Cynthia Wesley-Esquimaux, Indigenous chair on truth and reconciliation at Lakehead University, says many Aboriginal people remain traumatized by events of the past — even those that happened to their ancestors. Some of that trauma comes from the horrors of the residential school system, and this legacy is passed from generation to generation. Wesley-Esquimaux adds that “doctors look at what patients are presenting with, but they are not trained to look at Aboriginal trauma.”


The Gladue report, based on a 1999 Supreme Court case, requires judges to factor in Aboriginal trauma in sentencing. Wesley-Esquimaux says doctors should apply similar criteria to their patients. Instead of immediately reaching for the prescription pad, they should spend more time determining the root cause of their patients’ pain.

Mae Katt, a nurse practitioner who works with Indigenous patients in northern Ontario, says “people are using the pain medication to escape something that happened in their lives.” At a high school in Thunder Bay where she worked, Katt says 43 per cent of the students were regularly using opioids. Aboriginal youth have “been living in an environment where there’s been 20 years of a youth suicide crisis,” she adds. “They have also been overtaken by an environment of opium saturation.”

Katt says the students are often surrounded by parents and peers who use drugs. Her team started the first Canadian high school Suboxone program in 2011 and has treated 63 kids so far. (Suboxone, which contains buprenorphine and naloxone helps opiate-dependent people feel normal without using painkillers or heroin.) The students remain in school and can spend time with elders and participate in sports.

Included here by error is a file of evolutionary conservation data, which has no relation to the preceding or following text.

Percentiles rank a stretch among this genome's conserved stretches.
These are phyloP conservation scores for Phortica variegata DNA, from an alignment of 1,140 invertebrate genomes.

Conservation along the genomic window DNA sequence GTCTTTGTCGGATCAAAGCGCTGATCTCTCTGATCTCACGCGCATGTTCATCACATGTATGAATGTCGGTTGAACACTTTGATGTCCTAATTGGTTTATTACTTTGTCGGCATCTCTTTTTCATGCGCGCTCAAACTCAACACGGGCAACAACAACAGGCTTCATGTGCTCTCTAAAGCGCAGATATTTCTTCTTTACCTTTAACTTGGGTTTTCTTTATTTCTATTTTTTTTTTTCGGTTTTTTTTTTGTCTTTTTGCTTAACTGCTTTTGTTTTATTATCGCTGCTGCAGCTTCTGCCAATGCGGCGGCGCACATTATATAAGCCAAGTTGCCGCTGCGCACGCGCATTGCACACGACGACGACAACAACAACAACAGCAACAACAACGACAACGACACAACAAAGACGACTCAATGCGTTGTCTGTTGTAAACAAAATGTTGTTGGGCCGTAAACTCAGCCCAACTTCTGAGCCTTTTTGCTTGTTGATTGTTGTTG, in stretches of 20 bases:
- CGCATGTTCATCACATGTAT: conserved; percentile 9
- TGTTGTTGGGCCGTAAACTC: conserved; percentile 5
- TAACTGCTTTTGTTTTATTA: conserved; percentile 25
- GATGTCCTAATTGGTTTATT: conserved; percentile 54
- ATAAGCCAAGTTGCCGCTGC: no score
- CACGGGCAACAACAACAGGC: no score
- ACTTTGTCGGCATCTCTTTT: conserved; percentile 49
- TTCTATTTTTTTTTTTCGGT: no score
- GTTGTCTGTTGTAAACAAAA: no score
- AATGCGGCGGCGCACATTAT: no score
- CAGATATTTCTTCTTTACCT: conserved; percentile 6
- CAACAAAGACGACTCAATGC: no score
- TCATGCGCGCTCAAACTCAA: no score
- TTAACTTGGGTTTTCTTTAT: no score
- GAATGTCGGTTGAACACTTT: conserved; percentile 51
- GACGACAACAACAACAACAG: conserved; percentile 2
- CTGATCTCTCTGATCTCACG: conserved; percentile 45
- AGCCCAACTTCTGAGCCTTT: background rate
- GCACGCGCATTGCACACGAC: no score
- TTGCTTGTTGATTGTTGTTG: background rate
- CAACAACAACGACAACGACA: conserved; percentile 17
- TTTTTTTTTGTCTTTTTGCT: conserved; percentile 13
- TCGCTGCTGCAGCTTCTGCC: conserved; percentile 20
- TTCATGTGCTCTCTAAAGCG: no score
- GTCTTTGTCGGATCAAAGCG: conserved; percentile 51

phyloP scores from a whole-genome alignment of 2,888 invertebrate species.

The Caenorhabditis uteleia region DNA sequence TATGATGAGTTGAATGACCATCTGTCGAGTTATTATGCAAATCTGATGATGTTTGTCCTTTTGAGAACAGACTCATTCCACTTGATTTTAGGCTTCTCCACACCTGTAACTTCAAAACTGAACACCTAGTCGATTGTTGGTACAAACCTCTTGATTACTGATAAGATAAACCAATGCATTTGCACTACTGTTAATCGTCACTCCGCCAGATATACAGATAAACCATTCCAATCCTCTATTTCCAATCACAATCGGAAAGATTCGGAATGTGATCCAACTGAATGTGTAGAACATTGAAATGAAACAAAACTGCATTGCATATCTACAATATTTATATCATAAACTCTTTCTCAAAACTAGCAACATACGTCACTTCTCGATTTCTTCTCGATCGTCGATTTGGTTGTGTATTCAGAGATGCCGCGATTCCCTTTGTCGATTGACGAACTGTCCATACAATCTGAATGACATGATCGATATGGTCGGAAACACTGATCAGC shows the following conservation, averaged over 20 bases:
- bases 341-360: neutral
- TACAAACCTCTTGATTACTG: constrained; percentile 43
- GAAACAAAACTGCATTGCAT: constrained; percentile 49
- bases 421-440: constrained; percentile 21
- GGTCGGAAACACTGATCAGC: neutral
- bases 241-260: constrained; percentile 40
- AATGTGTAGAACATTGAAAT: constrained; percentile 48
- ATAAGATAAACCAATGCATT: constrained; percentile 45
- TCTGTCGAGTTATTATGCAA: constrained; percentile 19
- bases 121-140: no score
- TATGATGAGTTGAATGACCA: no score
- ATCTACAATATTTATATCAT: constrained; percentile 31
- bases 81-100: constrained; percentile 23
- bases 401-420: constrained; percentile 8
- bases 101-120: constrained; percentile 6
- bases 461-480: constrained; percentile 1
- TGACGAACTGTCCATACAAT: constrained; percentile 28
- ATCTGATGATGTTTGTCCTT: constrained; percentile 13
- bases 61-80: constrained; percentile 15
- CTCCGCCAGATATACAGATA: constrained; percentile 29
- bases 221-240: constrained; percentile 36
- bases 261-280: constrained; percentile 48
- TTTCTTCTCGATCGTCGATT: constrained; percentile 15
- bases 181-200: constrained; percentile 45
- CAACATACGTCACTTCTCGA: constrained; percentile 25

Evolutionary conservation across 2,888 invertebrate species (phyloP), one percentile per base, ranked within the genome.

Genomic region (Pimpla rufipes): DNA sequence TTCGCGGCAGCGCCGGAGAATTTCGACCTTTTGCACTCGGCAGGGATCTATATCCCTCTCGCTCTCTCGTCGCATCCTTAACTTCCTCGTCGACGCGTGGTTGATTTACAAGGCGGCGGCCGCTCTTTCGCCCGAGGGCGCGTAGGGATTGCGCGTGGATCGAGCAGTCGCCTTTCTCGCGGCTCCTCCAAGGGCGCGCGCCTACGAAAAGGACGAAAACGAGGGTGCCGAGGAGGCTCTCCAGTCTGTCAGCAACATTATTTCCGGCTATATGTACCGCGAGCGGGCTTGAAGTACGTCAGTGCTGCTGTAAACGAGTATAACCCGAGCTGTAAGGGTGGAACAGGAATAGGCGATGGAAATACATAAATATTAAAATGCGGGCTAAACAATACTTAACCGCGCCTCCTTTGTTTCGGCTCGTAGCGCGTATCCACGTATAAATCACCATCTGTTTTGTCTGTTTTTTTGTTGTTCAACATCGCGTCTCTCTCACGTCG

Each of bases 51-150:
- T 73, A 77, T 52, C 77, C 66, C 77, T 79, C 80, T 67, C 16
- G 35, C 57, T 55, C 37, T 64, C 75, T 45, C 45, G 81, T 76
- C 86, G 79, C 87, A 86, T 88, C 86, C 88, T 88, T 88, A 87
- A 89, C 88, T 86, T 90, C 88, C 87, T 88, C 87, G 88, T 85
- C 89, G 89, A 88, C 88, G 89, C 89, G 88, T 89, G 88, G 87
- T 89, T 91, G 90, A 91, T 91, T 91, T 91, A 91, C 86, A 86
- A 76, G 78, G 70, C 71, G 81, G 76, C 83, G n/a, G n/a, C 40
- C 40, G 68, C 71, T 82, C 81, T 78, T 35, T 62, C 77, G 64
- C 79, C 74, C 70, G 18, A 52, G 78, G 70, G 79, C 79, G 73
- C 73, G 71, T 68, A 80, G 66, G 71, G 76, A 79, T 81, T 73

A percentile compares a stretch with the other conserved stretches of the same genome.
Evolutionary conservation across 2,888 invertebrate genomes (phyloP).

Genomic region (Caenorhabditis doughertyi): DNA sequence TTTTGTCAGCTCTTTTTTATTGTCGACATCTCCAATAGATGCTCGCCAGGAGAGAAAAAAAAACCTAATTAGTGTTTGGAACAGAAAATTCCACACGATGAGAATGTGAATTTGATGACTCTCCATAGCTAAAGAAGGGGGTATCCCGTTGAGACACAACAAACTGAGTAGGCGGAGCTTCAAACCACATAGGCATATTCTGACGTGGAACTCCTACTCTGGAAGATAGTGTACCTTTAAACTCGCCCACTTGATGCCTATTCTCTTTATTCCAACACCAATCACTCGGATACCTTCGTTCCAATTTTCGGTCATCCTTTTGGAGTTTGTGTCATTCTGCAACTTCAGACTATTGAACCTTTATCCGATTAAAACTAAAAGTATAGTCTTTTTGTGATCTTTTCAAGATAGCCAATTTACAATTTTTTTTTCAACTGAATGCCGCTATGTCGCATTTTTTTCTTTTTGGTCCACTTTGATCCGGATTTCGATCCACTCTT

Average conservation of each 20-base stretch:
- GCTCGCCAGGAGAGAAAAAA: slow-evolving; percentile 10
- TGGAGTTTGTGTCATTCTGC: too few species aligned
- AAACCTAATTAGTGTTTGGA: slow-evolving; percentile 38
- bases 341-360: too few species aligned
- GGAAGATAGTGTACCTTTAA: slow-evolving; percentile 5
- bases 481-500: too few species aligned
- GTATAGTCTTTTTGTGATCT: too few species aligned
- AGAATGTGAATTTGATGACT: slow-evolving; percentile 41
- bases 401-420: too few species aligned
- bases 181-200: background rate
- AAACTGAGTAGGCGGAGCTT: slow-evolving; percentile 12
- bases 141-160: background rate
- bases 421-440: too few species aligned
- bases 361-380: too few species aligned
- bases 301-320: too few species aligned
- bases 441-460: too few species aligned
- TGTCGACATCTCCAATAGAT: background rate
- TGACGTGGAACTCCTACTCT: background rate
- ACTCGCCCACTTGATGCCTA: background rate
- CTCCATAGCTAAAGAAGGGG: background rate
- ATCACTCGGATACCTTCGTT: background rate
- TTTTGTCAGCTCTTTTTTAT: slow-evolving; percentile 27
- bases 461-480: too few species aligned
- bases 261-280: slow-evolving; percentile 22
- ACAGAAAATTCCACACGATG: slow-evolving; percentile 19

Wesley-Esquimaux says working with communities to develop their own solutions can replace opioids as healing tools. It can also help to address underlying trauma through positive reinforcement. Similar initiatives have worked for suicide prevention: following a spate of suicides between 1994 and 1998 in Igloolik, Nunavut, young people responded by starting a local crisis helpline and producing videos on suicide prevention.

“Instead of focusing on the pain, we need to fix the trauma,” Crowshoe says. That can be done through community initiatives, such as traditional smudging ceremonies (in which smoke from sage or tobacco is used to clear “negative energy”) or talking groups. But, Crowshoe cautions, doctors should not be the ones imposing them.

Sahil Gupta is a physician and a Munk fellow in global journalism at the University of Toronto.

Photo courtesy of Eric Norris and licensed for commercial use under a Creative Commons licence. (See the uncropped version.)

CORRECTION: This story has been updated to reflect the fact that "students are often surrounded by parents and peers who use drugs" — not "parents and teachers." We regret the error.